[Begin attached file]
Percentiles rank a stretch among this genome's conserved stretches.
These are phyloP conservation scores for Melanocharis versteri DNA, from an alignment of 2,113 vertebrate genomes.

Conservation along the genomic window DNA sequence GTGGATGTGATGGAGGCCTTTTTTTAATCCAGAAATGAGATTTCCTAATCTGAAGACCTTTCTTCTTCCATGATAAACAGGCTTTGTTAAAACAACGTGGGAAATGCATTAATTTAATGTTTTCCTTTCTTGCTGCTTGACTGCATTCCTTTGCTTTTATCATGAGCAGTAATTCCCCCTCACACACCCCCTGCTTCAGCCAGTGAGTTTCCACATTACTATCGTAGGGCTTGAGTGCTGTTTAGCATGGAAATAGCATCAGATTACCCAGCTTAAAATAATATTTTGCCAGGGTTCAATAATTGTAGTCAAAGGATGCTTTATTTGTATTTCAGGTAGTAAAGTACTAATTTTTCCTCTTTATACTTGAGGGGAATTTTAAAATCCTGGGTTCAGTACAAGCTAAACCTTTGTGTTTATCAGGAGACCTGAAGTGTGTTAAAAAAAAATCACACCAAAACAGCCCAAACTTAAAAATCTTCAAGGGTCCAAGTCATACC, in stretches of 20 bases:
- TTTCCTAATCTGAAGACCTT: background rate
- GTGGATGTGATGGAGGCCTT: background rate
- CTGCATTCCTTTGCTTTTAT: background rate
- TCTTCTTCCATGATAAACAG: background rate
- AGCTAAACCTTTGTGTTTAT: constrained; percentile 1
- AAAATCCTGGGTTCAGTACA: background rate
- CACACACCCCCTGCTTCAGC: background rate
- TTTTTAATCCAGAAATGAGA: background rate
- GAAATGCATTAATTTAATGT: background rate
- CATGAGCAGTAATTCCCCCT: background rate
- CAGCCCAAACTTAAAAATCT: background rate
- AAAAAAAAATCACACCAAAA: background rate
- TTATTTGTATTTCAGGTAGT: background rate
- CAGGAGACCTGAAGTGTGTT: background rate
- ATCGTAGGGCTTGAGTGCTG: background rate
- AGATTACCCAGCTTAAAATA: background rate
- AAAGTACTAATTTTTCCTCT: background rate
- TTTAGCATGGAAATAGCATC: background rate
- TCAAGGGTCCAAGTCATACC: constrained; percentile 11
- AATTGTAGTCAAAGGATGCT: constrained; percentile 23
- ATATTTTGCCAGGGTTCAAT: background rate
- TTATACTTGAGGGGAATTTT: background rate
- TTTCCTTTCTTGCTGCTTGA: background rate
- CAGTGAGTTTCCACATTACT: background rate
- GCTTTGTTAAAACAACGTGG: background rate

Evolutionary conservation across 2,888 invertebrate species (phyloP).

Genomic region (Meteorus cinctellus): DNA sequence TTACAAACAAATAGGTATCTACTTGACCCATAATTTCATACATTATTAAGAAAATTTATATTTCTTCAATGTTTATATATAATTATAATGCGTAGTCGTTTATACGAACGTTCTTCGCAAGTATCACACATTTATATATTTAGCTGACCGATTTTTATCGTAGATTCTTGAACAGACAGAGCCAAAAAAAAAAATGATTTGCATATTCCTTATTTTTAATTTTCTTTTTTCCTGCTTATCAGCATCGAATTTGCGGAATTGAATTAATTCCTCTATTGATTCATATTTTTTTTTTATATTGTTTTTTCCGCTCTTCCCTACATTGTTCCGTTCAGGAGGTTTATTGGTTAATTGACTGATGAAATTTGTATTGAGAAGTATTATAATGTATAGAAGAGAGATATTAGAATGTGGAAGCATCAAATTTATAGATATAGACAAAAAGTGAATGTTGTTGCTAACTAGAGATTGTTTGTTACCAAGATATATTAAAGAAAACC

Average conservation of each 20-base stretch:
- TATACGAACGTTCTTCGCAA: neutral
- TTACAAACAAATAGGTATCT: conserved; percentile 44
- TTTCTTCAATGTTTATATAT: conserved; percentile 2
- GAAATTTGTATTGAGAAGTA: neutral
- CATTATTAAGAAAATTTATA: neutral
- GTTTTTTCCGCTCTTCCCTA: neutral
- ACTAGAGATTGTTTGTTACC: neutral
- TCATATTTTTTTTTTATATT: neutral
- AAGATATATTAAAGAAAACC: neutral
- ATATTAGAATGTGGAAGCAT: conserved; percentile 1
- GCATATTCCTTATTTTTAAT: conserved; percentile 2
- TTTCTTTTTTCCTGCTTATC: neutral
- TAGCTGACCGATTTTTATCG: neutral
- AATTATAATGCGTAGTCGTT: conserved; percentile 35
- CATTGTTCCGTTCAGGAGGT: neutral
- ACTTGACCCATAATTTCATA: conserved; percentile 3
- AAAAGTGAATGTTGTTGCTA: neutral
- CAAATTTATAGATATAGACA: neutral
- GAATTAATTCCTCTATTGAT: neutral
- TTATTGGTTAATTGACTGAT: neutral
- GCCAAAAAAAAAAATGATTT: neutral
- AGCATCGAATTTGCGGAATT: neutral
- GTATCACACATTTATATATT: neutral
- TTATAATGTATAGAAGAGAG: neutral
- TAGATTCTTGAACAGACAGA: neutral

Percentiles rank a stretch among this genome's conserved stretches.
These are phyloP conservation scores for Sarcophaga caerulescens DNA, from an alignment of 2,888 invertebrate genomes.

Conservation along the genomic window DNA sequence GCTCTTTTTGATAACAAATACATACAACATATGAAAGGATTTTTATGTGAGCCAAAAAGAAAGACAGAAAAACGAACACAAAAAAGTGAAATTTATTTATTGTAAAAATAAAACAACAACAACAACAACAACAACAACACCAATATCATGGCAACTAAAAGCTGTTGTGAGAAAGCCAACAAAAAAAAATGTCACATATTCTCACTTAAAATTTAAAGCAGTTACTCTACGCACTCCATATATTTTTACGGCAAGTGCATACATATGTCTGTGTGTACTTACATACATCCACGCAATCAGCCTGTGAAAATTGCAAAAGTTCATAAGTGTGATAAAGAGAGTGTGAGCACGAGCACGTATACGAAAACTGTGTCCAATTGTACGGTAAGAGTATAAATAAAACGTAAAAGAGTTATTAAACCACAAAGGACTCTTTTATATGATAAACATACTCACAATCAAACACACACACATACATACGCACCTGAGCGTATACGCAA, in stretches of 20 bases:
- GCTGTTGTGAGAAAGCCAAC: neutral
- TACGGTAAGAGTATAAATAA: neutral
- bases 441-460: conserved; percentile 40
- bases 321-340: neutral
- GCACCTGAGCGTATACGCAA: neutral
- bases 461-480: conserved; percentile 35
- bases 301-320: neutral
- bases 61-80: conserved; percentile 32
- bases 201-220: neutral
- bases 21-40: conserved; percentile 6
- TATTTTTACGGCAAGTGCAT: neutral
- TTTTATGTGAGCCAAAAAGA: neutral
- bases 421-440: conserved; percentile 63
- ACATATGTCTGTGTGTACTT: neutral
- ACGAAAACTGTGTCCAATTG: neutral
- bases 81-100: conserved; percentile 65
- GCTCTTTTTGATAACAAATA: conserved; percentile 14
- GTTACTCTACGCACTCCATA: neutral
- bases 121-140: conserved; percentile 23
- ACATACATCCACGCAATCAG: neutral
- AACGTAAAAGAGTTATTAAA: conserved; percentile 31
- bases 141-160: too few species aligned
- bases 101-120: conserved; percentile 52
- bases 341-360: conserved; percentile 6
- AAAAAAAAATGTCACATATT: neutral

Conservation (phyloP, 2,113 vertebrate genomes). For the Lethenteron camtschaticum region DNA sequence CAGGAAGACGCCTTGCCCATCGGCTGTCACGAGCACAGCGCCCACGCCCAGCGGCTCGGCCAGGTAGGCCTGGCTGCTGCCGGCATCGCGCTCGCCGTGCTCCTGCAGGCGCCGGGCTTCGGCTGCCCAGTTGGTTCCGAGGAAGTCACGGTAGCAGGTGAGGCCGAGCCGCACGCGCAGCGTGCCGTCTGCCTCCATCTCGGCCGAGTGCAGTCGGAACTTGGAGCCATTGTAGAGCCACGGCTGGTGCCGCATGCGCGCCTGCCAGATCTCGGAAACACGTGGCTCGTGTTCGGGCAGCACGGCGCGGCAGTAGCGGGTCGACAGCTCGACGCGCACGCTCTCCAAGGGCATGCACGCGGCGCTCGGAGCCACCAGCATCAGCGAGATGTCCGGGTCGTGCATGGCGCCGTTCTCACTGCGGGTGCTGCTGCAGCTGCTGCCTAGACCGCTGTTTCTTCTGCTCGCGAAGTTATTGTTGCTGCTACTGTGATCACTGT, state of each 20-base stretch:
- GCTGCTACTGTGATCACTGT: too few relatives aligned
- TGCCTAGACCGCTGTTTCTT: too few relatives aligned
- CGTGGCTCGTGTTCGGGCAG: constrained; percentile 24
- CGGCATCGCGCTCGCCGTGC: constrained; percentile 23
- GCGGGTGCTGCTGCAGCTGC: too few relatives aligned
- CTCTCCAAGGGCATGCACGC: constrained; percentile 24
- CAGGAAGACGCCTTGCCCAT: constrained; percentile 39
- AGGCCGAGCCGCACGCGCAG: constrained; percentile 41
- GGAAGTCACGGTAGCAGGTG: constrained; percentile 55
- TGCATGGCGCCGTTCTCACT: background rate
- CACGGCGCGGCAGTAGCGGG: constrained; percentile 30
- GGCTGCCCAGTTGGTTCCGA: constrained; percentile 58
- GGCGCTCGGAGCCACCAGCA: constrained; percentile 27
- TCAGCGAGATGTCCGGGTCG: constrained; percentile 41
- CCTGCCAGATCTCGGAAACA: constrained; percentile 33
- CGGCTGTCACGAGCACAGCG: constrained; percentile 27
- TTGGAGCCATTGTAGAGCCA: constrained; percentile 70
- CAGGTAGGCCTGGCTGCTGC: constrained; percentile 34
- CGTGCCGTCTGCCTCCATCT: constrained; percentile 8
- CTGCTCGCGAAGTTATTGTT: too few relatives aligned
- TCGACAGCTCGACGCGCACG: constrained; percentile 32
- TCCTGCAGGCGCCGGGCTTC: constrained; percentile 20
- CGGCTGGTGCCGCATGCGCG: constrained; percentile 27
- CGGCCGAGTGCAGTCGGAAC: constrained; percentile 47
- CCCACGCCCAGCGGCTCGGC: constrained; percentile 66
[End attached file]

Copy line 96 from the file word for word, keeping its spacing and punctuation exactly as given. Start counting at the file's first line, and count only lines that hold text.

- CACGGCGCGGCAGTAGCGGG: constrained; percentile 30